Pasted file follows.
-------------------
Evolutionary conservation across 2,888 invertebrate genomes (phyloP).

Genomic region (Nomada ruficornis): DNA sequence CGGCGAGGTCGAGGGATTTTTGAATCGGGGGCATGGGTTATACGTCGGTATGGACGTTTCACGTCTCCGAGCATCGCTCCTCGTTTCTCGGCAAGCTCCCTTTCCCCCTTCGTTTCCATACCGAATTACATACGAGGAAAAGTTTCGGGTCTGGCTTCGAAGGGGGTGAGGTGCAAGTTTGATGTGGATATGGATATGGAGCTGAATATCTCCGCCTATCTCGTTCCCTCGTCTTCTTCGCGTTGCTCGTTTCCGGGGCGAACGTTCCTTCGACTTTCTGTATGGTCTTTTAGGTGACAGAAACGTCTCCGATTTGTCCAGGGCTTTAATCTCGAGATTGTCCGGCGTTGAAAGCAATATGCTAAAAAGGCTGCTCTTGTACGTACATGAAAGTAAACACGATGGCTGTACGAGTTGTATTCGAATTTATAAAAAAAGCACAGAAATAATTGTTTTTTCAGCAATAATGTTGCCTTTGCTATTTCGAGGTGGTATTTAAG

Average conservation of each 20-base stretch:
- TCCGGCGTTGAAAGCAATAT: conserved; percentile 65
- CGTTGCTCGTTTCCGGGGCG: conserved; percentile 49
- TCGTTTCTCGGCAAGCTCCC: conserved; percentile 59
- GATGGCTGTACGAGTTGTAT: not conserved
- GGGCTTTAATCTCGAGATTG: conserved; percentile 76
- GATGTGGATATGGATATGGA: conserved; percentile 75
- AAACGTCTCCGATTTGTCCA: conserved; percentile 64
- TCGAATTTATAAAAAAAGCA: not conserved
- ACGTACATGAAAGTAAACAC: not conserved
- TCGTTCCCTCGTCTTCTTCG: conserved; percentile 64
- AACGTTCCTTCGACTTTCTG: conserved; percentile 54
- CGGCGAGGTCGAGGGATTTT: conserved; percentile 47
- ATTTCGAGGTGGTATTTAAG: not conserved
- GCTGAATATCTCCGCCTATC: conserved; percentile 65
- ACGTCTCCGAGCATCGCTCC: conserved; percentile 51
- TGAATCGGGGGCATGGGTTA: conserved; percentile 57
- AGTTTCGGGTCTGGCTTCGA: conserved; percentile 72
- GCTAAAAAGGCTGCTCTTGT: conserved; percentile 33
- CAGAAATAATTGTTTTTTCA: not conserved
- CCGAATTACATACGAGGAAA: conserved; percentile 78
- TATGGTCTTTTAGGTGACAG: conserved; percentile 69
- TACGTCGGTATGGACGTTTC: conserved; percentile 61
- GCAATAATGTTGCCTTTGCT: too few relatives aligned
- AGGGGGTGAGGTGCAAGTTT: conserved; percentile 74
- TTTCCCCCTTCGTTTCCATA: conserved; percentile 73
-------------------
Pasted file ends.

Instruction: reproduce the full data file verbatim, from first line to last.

Evolutionary conservation across 2,888 invertebrate genomes (phyloP).

Genomic region (Nomada ruficornis): DNA sequence CGGCGAGGTCGAGGGATTTTTGAATCGGGGGCATGGGTTATACGTCGGTATGGACGTTTCACGTCTCCGAGCATCGCTCCTCGTTTCTCGGCAAGCTCCCTTTCCCCCTTCGTTTCCATACCGAATTACATACGAGGAAAAGTTTCGGGTCTGGCTTCGAAGGGGGTGAGGTGCAAGTTTGATGTGGATATGGATATGGAGCTGAATATCTCCGCCTATCTCGTTCCCTCGTCTTCTTCGCGTTGCTCGTTTCCGGGGCGAACGTTCCTTCGACTTTCTGTATGGTCTTTTAGGTGACAGAAACGTCTCCGATTTGTCCAGGGCTTTAATCTCGAGATTGTCCGGCGTTGAAAGCAATATGCTAAAAAGGCTGCTCTTGTACGTACATGAAAGTAAACACGATGGCTGTACGAGTTGTATTCGAATTTATAAAAAAAGCACAGAAATAATTGTTTTTTCAGCAATAATGTTGCCTTTGCTATTTCGAGGTGGTATTTAAG

Average conservation of each 20-base stretch:
- TCCGGCGTTGAAAGCAATAT: conserved; percentile 65
- CGTTGCTCGTTTCCGGGGCG: conserved; percentile 49
- TCGTTTCTCGGCAAGCTCCC: conserved; percentile 59
- GATGGCTGTACGAGTTGTAT: not conserved
- GGGCTTTAATCTCGAGATTG: conserved; percentile 76
- GATGTGGATATGGATATGGA: conserved; percentile 75
- AAACGTCTCCGATTTGTCCA: conserved; percentile 64
- TCGAATTTATAAAAAAAGCA: not conserved
- ACGTACATGAAAGTAAACAC: not conserved
- TCGTTCCCTCGTCTTCTTCG: conserved; percentile 64
- AACGTTCCTTCGACTTTCTG: conserved; percentile 54
- CGGCGAGGTCGAGGGATTTT: conserved; percentile 47
- ATTTCGAGGTGGTATTTAAG: not conserved
- GCTGAATATCTCCGCCTATC: conserved; percentile 65
- ACGTCTCCGAGCATCGCTCC: conserved; percentile 51
- TGAATCGGGGGCATGGGTTA: conserved; percentile 57
- AGTTTCGGGTCTGGCTTCGA: conserved; percentile 72
- GCTAAAAAGGCTGCTCTTGT: conserved; percentile 33
- CAGAAATAATTGTTTTTTCA: not conserved
- CCGAATTACATACGAGGAAA: conserved; percentile 78
- TATGGTCTTTTAGGTGACAG: conserved; percentile 69
- TACGTCGGTATGGACGTTTC: conserved; percentile 61
- GCAATAATGTTGCCTTTGCT: too few relatives aligned
- AGGGGGTGAGGTGCAAGTTT: conserved; percentile 74
- TTTCCCCCTTCGTTTCCATA: conserved; percentile 73